‘Artemis Fowl’ Film Review: Not Yet a Criminal Mastermind

The live action adaptation of Artemis Fowl was released this past weekend and perhaps it was best that the film made its debut on the small screen. Based on the young adult novel of the same name by Eoin Colfer, the story follows twelve-year-old Artemis, a genius level criminal mastermind looking to save his father who has been mysteriously kidnapped. Along with his faithful companion Domovoi Butler (who acts as bodyguard) and Juliet (Domovoi’s younger cousin), the trio find themselves dealing with magical forces living beneath the earth.

Artemis is played by new comer Ferdia Shaw and is joined by Colin Farrell (Artemis Fowl I), Judi Dench (Commander Root), Josh Gad (Mulch Diggums), Lara McDonnell (Captain Holly Short), Nonso Anozie (Domovoi Butler), Nikesh Patel (Foaly), and Tamara Smart (Juliet Butler). Kenneth Branagh directs with Connor McPherson and Hamish McColl penning the screenplay.

The film is set in Ireland where Artemis spends his time between being bored in school and moments with his father who makes certain that his son knows everything there is to know about faeries, or the People are they are called in the novel. Artemis I appears to be involved in some big projects that have him gone from the ancestral home often. One day he plans on involving Artemis but soon he is kidnapped by a mysterious individual. This kidnapper calls up Fowl Manor tells the kid genius that he must retrieve the Aculos in exchange for his dad’s life. The Aculos is a magical object of immense power that’s gone missing.

This is how Artemis learns that faeries are real and that his family has been studying them and collecting artifacts for generations. In order to rescue his father he hatches a plan to capture one of the magical creatures. He succeeds and manages to trap Holly Short of the Lower Elements Police. Artemis ends up using her to negotiate with Commander Root who has gone to the surface with all of LEPRecon to rescue their fellow officer.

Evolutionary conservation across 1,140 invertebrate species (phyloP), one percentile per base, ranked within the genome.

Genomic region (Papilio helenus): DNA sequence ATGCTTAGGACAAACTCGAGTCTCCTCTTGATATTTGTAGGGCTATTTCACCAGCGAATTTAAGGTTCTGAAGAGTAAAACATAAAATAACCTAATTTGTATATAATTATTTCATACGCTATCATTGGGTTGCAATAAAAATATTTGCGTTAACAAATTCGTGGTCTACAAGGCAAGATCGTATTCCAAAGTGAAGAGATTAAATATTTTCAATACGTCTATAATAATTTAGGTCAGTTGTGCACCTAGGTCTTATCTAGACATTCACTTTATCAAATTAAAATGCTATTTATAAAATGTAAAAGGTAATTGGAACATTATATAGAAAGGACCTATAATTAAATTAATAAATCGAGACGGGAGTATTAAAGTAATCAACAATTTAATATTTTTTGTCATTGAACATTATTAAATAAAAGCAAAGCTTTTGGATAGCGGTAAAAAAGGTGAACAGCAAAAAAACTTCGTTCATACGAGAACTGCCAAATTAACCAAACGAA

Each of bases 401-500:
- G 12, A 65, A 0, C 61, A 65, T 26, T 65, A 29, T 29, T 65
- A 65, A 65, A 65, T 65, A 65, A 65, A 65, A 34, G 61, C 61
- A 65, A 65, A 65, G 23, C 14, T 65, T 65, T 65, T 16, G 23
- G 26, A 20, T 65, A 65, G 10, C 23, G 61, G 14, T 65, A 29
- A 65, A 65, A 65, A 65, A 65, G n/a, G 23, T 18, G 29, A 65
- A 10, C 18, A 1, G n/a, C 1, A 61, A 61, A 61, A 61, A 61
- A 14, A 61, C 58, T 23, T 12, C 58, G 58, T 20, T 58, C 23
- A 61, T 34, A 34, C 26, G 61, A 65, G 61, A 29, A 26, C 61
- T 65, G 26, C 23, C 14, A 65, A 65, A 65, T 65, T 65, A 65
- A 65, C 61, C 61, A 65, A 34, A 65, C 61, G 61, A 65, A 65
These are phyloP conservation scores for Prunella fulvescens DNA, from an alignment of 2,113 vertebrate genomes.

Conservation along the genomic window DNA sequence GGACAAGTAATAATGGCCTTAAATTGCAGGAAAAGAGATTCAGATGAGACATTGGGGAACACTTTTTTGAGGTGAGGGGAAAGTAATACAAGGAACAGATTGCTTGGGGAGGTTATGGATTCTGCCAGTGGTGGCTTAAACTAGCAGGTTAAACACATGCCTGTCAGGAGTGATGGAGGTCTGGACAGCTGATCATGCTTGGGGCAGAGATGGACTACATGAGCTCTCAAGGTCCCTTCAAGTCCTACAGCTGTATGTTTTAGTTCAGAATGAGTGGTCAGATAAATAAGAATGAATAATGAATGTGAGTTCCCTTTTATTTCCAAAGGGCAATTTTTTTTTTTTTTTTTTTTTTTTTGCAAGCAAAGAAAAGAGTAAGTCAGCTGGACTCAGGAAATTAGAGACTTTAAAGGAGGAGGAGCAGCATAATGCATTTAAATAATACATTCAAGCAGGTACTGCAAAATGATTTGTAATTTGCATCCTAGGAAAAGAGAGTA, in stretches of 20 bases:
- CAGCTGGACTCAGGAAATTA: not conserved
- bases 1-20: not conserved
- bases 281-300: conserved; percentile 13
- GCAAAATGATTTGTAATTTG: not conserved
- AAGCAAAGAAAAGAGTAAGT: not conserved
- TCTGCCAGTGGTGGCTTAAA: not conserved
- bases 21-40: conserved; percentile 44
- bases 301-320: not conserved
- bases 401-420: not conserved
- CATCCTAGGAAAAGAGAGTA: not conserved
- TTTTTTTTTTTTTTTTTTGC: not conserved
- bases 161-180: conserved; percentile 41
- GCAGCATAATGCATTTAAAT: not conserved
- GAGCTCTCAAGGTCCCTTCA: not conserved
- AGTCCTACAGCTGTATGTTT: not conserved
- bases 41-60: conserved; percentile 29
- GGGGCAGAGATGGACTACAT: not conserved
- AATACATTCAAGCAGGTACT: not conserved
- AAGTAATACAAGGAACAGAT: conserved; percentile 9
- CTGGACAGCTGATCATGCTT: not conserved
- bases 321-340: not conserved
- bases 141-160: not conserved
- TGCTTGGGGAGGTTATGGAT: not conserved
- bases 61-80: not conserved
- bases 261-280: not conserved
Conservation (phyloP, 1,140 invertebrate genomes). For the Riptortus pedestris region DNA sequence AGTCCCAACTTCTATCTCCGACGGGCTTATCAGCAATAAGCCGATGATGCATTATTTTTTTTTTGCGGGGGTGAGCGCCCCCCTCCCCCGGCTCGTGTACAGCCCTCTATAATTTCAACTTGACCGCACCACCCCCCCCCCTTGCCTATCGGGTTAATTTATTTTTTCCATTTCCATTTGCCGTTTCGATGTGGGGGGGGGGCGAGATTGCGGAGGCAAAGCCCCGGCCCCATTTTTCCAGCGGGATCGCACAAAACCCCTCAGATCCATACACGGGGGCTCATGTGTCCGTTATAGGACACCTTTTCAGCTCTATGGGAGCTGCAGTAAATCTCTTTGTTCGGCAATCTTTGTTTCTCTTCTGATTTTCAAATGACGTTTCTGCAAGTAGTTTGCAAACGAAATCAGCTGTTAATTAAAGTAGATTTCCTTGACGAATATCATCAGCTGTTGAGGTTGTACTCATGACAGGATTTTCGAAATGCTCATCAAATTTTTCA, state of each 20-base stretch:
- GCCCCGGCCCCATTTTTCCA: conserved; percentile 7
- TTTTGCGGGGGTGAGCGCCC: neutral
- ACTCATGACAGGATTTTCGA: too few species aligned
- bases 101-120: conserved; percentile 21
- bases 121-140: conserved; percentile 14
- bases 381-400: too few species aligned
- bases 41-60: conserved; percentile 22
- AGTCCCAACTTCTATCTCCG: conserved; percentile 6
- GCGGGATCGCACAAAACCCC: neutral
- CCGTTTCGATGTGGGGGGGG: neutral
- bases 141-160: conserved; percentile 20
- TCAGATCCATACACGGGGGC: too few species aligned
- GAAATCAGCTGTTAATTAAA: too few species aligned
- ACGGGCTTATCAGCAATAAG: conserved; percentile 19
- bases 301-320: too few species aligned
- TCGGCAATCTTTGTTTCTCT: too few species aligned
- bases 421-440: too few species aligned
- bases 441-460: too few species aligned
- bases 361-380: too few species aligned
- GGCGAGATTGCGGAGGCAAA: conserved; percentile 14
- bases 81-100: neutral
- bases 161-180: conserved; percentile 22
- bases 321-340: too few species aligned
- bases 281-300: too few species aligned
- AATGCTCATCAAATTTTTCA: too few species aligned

As far as film adaptations go this one isn’t terribly good. Full disclosure I’ve only started to read the first few chapters of Artemis Fowl but there are already some stark differences that makes the book more compelling. The most important distinction in my view is that the live action version went for an origin story while in the novel Artemis is already controlling his family’s enterprises with his father missing and his mother indisposed with severe mental health issues (in the film Mrs. Fowl is dead). Part of the allure of his character is that he is incredibly calculated and remorseless in achieving his goals. In the film, Artemis seems quite watered down and more kid-friendly as an emotional boy who desperately wants his father back.

The film’s storyline combines parts from the first two novels loosely and unfortunately made for a weak and rushed plot. There was too much time spent setting up Artemis as a bored young genius and the rest was a lot of action with little substance. Granted there were parts that I enjoyed, namely the troll attack in Italy that does a good job in establishing Holly Short as a determined young elf with a heart. The giant dwarf Mulch Diggums was also a bright spot as narrator and lovable thief. I also appreciated Colin Farrell and Nonso Anonzie performances, the latter having surprising comedic chops that I hadn’t seen displayed in previous roles. The action sequences were fun and the beauty shots of Ireland was gorgeous.

Source: Disney+

Still, everything else from the elder Fowl’s kidnapping all to the end of the movie felt hurried. From Artemis trying to figure out a plan to save his father, capturing Holly Short, the arrival of LEP forces to the manor, discovery of the Aculos, and overall clever plan to triumph over the adversaries was a bit bland. While the film tried show that other dangerous faerie forces were at work through antagonist Opal Koboi, we don’t get a sense of the magnitude of her character as a future arch nemesis for Artemis. She very much seemed like a one-dimensional villain who wanted the Aculos for herself to launch an attack on surface dwellers.

My biggest overall gripe with the adaptation though is that audiences are just told significant information through dialogue instead of being shown. From the beginning the film has journalists from around the world explain that the head of the Fowl family was involved in criminal activity related to daring thefts shrouded in mystery. We never see any of these daring escapades, only that Artermis’ father disappears on trips.

Disney+ does provide additional deleted scenes including the trip to Hanoi where Artemis poisons a faerie to temporarily get his hands on the book of the People, a tome that each magical creature has that contains the laws they abide by. If only this wasn’t cut from the film because it actually showed a hint of how ruthless his character is.

At the end of the day though as a folklore and mythology geek I’m excited that Disney is interested in books of this genre. With a new Percy Jackson series in the works for the streaming service, perhaps a sequel to Artemis Fowl will prove to be better should it be greenlit.

Nicole C
Nicole Chttps://theworkprint.com
Nicole is the Features Editor for The Workprint. She may or may not be addicted to coffee, audiobooks, and sci-fi.

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